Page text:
The Hindu villain wears a striking tilak.
The Muslim sidekick sports a white skull cap.
The mute, angelic heroine stays pristine in pastels whereas the golden-hearted prostitute’s business card is a navel and a nose-ring.
There’s the hero in red and black, bandana and bombastic lines, et al, channelling Bollywood’s veteran Biddu to a vertically challenged villain nobody cares to fight.
Writer and Director Milap Zaveri’s appetite for masala movies inspires yet another instance of outdated film-making that looks up to embarrassing clichés for sentiment and scares.
If the obvious nods to Hero, Aatish and a hoard of other action potboilers that made sense in the age of Deol, Dutt and Shetty isn’t enough, Zaveri limply rehashes Babu’s theme from Satte Pe Satta to give heft to Riteish Deshmukh’s menace.
It’s back to bygone days of basti life populated by Nirupa Roy clones lugging carts to bury dead sons, wannabe Rekhas offering unrequited salaam-e-ishq, Humare Bihar mein ek kahawat hai phrase-ready Dabangg cops and Salman fanboys forming the hero’s BFF crew.
Zaveri’s moronic masala is so far removed from reality — its characters gush about ‘mandir aur masjid dono milega‘ and music competitions in Kashmir — there’s no way to take it seriously.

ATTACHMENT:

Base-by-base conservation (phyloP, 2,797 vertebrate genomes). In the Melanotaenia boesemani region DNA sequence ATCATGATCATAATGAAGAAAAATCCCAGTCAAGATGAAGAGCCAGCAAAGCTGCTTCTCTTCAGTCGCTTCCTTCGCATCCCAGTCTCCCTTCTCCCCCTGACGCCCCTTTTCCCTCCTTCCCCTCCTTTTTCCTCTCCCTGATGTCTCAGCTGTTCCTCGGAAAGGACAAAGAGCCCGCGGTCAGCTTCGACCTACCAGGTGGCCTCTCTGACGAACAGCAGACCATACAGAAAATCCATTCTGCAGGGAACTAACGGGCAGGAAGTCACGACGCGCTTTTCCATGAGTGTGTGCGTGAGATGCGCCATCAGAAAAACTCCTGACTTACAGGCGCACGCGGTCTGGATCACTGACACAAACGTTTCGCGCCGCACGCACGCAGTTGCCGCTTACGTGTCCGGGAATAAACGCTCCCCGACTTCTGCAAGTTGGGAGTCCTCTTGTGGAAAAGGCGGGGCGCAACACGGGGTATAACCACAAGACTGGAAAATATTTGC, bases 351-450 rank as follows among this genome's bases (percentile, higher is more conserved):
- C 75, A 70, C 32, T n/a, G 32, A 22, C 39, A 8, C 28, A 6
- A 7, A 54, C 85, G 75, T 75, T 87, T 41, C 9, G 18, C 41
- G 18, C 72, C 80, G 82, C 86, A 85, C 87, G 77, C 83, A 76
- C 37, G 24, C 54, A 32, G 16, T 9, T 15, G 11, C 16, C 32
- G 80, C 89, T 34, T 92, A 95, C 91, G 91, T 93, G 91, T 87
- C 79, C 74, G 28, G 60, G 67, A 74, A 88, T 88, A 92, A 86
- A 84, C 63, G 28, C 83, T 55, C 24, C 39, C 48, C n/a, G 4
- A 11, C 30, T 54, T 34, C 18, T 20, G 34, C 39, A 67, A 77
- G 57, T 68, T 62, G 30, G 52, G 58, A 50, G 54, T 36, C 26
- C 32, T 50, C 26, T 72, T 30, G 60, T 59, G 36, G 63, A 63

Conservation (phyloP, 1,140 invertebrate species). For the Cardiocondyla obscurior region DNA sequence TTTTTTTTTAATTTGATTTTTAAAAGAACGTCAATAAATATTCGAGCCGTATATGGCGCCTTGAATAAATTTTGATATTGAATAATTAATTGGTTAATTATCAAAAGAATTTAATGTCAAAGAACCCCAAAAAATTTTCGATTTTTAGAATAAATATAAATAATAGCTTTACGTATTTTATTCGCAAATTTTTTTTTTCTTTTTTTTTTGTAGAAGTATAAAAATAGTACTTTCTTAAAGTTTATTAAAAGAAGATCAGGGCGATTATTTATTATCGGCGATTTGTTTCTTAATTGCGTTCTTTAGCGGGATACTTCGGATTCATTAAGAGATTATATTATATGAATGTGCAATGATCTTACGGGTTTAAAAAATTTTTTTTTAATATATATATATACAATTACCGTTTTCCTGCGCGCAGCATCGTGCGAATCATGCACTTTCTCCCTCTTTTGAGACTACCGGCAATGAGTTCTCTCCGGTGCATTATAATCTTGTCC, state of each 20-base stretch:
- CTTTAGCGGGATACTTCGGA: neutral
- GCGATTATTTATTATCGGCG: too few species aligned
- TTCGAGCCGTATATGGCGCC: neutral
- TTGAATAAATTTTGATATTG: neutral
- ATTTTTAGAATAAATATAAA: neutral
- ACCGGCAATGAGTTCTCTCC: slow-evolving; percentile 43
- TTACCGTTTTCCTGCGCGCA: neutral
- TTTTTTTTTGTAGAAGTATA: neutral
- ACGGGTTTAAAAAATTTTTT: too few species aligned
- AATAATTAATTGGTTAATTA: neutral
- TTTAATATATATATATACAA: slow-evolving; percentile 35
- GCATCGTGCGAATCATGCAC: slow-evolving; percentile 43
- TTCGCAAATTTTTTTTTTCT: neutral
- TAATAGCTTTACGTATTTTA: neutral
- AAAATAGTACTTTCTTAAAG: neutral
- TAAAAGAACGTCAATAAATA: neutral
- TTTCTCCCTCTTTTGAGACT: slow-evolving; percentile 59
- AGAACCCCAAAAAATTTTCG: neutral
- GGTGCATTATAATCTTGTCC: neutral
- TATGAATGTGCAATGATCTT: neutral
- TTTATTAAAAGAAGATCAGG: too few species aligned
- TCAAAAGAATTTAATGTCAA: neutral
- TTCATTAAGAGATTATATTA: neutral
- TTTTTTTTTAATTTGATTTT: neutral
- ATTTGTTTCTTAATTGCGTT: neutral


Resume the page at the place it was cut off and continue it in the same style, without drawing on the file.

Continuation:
Deafening chants of Hanuman Chalisa and Allah Allah fill its stilted sets to impose communal harmony while daredevilry wears the face of two dozen men flying mid-air in slow-motion.
But then the good-hearted goonda (Sidharth Malhotra) goes up against his father figure boss (Nassar) to support the girl (Tara Sutaria), who cannot speak and evokes the wrath of the boss’s boy (Deshmukh), who won’t shut up.
The latter is sore about his three feet stature, has daddy issues as complex as sponge cake and a terrible tendency to speak in riddles nobody cares to solve.
Ritiesh Deshmukh has pulled off his share of poorly written parts but in Marjaavaan, he plays a villain so staggeringly undermined and disregarded, the snarling and snigger only adds more salt to his wounds.
Sidharth Malhotra shares his propensity to speak in rhyming Zaverisms — maroonga kanpati pe, mittega Ganpati pe — but cannot sell the poor little gutter guy he’s posturing as.
Tara Sutaria smiles and sobs on cue. Rakul Preet swoons and sashays to remixes. It’s a melee of caricatures.
Nothing can salvage the Marjaavaan mess — not religious symbols tattooed on Malhotra’s knuckles, the two-and-a-half hours of hysterically hamming people, the boisterous background score, the stale imagination, the burly giants, the phony rain, the cheap blood, the microwave romance, the laboured hostility, the incessant babbling on mohabbat and ibadat, not Arjit Singh yowling in a loop.